If you have ever heard of a craft beer or ever been into a bar that sells more than just Bud, Bud Light and Heineken on tap then surely you’re familiar with the name “Dogfish Head.” They are certainly best known for their beers— Dogfish Head Jin comes from the same Dogfish Head.
Fast forward a few years to the “50 States of Gin” tasting, and I discovered that Delaware [our nation’s first state, mind you] has only one gin distilled within its boundaries. And that hailed from the place best known for its beer.
The first thing I want to point out about Dogfish Head Jin is that it boasts a relatively straight forward selection of botanicals that are clearly identified on the front of the bottle: Juniper [x], Coriander [x], Cucumbers [x] and hops? [x].
Perhaps we shouldn’t be so surprised that a distillery operated by a bunch of people who really know their beer might experiment with hops in their gin. Hops are often used in beer because of their balanced flavor profile and the fact they help impede growth of hamrful microorganisms in beer.
The nose of Dogfish Head Jin smells sweet and herbal. The aroma calls to mind wet vegetation and sweet cucumber. When poured into a cup it opens up and you get a bit of the juniper on the nose.
When sipping, you get a strong burst or juniper and earthy warm coriander. The finish of Dogfish Head Jin is dry with a clean juniper note but a lingering slight sweetness, largely owing to the cucumber. The flavor profile calls to mind a couple of other gins which make use of cucumber to great effect: Hendrick’s, Martin Miller’s. But unlike those gins which have strong citrus or floral characters, Dogfish Head Jin finished clean with just a touch of bitterness. One note that I’m not sure to make of is that there’s a touch of peppery spice in the finish. Its not labeled on the front. Of course, the label isn’t necessarily completely inclusive [it doesn’t say ONLY four botanicals]. It has a sharp character akin of a black Tellicherry black peppercorn.
Now, I think that Dogfish Head Jin is quite nice, but could it benefit from citrus? I think most certainly it could. But the good news is a cocktail can help fix this. Add an extra squeeze of lemon and lime in your gin and tonic. Mix it into a Tom Collins. Even zest an orange over the top of your Negroni to get some orange oils into your drink. Like I said, its good, but I found that to be a note which was lacking in the gin.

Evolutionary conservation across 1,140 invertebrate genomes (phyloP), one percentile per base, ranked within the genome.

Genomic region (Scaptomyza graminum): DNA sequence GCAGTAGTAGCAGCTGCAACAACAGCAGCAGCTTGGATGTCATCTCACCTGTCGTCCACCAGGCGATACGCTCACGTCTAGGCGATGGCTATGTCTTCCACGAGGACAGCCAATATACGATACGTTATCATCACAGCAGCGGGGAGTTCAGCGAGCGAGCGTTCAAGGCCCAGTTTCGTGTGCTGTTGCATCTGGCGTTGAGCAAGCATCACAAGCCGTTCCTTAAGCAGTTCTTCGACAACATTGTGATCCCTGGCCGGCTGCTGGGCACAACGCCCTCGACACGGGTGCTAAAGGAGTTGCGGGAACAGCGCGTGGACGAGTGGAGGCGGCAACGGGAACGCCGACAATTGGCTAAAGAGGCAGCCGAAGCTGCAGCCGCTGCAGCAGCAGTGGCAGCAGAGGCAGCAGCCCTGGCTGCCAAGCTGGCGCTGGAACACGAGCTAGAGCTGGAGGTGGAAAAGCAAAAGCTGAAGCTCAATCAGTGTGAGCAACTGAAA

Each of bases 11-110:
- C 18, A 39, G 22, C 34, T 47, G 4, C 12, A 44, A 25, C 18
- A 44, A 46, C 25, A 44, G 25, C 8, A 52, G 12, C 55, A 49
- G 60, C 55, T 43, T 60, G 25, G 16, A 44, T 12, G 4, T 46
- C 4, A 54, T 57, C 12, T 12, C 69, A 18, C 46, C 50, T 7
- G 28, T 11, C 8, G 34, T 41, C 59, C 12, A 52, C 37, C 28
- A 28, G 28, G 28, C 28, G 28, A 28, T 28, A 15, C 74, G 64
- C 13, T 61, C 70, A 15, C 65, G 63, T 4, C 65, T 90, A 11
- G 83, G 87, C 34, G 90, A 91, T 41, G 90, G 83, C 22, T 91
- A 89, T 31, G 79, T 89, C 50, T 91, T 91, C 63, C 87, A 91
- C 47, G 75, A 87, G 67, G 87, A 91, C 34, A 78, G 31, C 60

Like I said, add some extra citrus to round out Dogfish Head Jin in a cocktail. Its strong and assertive, with the juniper at the front and shining beautifully. The gin does not get dominated easily.
I think it shone in a Negroni. It was zesty, warm, and still retained some of its spicy character. But with the Vermouth in a Martini, quite another side revealed itself. Warm, vegetable, cucumber notes revealed the,selves mingling with the vermouth. Diluted with just a bit of ice water and chilled, the smooth bitterness shows itself. The bitter notes are blurred in an otherwise still quite good Gin and Tonic.
Overall, Dogfish Head Jin
I could easily recommend this as a good gin for mixing in complex cocktails. Take a Last Word for example, this gin’s flavor profile fits in perfectly in the gaps the ingredients leave. Or maybe you’re making an Alaska Cocktail? Dogfish head Jin compliments and rounds out the herbal profile of the Yellow Chartreuse. No bitters needed, that flavor profile is already in here.
2 thoughts on “Dogfish Head Jin”
Interesting. I have a bottle of this in my liquor cabinet, and the botanicals read: pineapple mint, juniper berries, green peppercorn, and rosemary. Next time I’m able, I’ll pick up a bottle and compare the two formulations.
That would be great, and I’ve love to hear more. I didn’t know that the Dogfish Head Jin formulation was so fluid. That sounds radically different in terms of botanicals. Pineapple Mint is a really interesting one too that I can’t say I’ve seen too often.
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